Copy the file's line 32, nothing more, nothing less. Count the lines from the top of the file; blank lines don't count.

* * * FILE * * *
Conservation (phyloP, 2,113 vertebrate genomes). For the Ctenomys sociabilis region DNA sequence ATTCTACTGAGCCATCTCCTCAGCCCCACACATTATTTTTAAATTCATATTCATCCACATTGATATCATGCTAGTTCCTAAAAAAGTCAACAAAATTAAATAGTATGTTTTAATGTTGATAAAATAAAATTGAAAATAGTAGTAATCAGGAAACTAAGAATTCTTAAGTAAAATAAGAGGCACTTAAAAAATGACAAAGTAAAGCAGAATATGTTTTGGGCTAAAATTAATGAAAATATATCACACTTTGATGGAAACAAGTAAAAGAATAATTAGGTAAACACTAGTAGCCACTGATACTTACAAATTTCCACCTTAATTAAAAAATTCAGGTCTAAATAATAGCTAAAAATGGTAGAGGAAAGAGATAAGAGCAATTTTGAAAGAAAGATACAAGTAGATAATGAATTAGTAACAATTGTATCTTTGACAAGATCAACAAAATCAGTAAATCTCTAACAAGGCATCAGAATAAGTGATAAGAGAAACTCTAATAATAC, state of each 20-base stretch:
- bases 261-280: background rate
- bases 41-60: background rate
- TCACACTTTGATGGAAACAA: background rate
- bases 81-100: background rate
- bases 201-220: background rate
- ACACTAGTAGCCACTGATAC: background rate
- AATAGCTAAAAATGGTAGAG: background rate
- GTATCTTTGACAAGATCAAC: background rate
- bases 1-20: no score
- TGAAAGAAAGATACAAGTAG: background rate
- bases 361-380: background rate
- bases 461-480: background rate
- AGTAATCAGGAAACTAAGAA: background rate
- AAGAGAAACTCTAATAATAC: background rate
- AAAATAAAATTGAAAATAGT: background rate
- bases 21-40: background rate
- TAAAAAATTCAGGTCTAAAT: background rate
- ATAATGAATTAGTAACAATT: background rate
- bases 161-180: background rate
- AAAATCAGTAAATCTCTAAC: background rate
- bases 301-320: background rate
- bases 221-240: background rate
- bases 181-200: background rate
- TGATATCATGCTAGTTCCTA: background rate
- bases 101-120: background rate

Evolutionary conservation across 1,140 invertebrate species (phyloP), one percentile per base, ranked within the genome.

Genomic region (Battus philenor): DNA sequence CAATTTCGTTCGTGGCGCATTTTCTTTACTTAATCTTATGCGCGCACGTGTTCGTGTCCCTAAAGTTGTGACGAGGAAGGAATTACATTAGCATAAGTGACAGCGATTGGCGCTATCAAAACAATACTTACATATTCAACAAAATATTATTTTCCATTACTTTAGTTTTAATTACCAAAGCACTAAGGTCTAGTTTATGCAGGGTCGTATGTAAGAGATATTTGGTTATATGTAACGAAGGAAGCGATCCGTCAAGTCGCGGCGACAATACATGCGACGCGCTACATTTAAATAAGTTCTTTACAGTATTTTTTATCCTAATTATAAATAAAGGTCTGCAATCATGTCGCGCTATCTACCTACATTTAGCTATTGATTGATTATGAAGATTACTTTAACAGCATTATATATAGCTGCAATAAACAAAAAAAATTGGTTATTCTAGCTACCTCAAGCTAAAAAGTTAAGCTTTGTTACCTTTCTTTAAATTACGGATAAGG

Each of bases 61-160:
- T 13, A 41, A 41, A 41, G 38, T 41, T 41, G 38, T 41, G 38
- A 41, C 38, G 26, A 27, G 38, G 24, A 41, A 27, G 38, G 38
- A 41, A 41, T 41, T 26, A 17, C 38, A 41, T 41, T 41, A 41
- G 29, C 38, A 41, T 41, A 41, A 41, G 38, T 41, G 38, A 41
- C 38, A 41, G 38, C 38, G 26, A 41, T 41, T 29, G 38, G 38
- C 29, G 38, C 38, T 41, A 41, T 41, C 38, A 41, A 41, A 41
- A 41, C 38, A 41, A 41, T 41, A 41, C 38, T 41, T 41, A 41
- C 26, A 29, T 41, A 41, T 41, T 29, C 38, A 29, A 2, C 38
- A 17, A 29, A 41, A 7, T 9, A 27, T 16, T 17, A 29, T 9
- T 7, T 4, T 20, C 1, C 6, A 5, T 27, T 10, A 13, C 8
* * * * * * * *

- A 41, A 41, T 41, T 26, A 17, C 38, A 41, T 41, T 41, A 41